Rehiring Bruce Pearl wasn't an option for Tennessee since he had already landed the Auburn job by the time Cuonzo Martin found the fresh start he was looking for at Cal six days ago.
Instead the Vols did the next best thing, nabbing an up-and-coming coach who possesses some of the same qualities Pearl had when he came to Tennessee from Wisconsin Milwaukee in 2005.
Southern Miss coach Donnie Tyndall reached an agreement to become Tennessee's next coach, the school confirmed Tuesday morning. Tyndall will be introduced at a 2 p.m. news conference.
Like Pearl, Tyndall has a larger-than-life personality capable of luring recruits and energizing a football-first fan base. Like Pearl, Tyndall won big in two lower-profile jobs before before making his major-conference debut at Tennessee. And like Pearl, Tyndall favors full-court pressure, though his teams have traditionally played at a much slower tempo than Pearl's Tennessee teams did.
The quality that probably made Tyndall most attractive to Tennessee, however, is one Pearl did not share. Tyndall has a network of recruiting contacts in the South, having recruited to an SEC program as an LSU assistant, worked in the state of Tennessee as an assistant at Middle Tennessee and thrived as a head coach at Morehead State before leaving for Southern Miss two years ago.
Tennessee hired Tyndall after reportedly swinging and missing on some more high-profile candidates and failing to reach an agreement with Louisiana Tech coach Michael White. Nonetheless, Tyndall is still a very solid hire even if he isn't as big a name as a Gregg Marshall or Shaka Smart or he lacks the pedigree that White has as the son of Duke's widely respected athletic director.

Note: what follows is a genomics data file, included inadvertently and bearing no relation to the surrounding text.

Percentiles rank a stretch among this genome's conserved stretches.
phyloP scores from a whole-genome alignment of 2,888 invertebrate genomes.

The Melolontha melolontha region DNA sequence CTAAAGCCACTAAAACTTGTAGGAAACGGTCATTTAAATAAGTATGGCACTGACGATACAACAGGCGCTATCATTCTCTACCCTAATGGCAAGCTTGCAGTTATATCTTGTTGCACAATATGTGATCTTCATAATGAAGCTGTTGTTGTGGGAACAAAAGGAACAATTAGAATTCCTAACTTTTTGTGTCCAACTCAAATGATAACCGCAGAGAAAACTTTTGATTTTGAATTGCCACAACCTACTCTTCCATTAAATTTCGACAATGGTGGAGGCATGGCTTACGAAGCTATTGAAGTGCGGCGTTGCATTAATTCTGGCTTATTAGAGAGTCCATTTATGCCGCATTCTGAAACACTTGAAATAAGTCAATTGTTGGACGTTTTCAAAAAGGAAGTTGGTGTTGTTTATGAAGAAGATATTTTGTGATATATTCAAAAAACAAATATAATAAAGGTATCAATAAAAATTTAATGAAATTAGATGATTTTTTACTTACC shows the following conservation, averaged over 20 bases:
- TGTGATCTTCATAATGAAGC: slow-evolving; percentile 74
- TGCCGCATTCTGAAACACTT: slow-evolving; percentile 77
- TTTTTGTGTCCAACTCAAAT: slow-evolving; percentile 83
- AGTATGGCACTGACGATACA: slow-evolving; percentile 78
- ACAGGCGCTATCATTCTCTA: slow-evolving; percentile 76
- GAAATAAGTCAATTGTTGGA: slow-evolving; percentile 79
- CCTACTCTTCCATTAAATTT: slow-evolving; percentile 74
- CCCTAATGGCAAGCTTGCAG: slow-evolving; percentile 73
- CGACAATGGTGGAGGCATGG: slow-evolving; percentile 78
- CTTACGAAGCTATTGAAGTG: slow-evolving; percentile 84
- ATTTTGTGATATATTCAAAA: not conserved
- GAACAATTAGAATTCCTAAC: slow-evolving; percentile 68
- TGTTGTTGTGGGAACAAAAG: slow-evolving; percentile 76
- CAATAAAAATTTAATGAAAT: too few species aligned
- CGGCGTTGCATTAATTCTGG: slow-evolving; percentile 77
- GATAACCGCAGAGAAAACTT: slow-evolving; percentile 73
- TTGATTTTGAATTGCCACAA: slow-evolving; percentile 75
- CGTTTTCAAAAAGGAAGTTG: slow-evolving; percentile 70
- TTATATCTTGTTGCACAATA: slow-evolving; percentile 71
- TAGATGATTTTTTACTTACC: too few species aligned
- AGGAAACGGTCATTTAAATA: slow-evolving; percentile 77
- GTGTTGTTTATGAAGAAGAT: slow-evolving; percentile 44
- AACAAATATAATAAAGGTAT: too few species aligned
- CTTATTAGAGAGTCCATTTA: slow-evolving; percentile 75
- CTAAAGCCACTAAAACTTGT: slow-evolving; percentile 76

Hired in 2006 to overhaul a Morehead State program that went 4-23 the year before he got there, Tyndall led the Eagles to the NCAA tournament his third season and had them in contention every season thereafter. His best team was a Kenneth Faried-led 2010-11 squad that won 25 games and upset Louisville in the opening round of the NCAA tournament.
Tyndall fell just short of the NCAA tournament both his seasons at Southern Miss, but he did a remarkable job sustaining and bolstering the success Larry Eustachy enjoyed with the Golden Eagles. Southern Miss won 56 games in two seasons, captured the Conference USA regular season crown this year and made the NIT quarterfinals twice.
One key for Tyndall will be whether his familiarity with recruiting Tennessee and neighboring states will lead to blue-chip recruits. Tyndall has won with transfers and under-the-radar prospects at his previous stops, but a fan base like Tennessee's demands occasional blue-chip prospects.
It will help if Tyndall is able to hit the ground running in recruiting because the Vols are probably headed for a rebuilding year next season. Four of Tennessee's five leading scorers are leaving including graduating senior Jordan McRae and NBA draft-bound junior Jarnell Stokes, though the Vols do have enough backcourt talent returning to be competitive in the SEC.
The Tennessee job proved too much for Martin to handle because he could never match what Pearl accomplished.
In six seasons in Knoxville, Pearl led Tennessee to six straight NCAA tournaments, ascended to No. 1 in the nation briefly in 2008 and reached the Elite Eight in 2010. Tennessee fans circulated a petition urging the school to rehire Pearl as Martin was trying to lead Tennessee to the NCAA tournament this winter after back-to-back NIT bids his first two seasons.
The similarities between Tyndall and Pearl will inevitably lead to comparisons, but the Tennessee fan base should give its new coach time to build the program.
All the qualities Tyndall has in common with Pearl should help him be successful even if they don't guarantee identical results.
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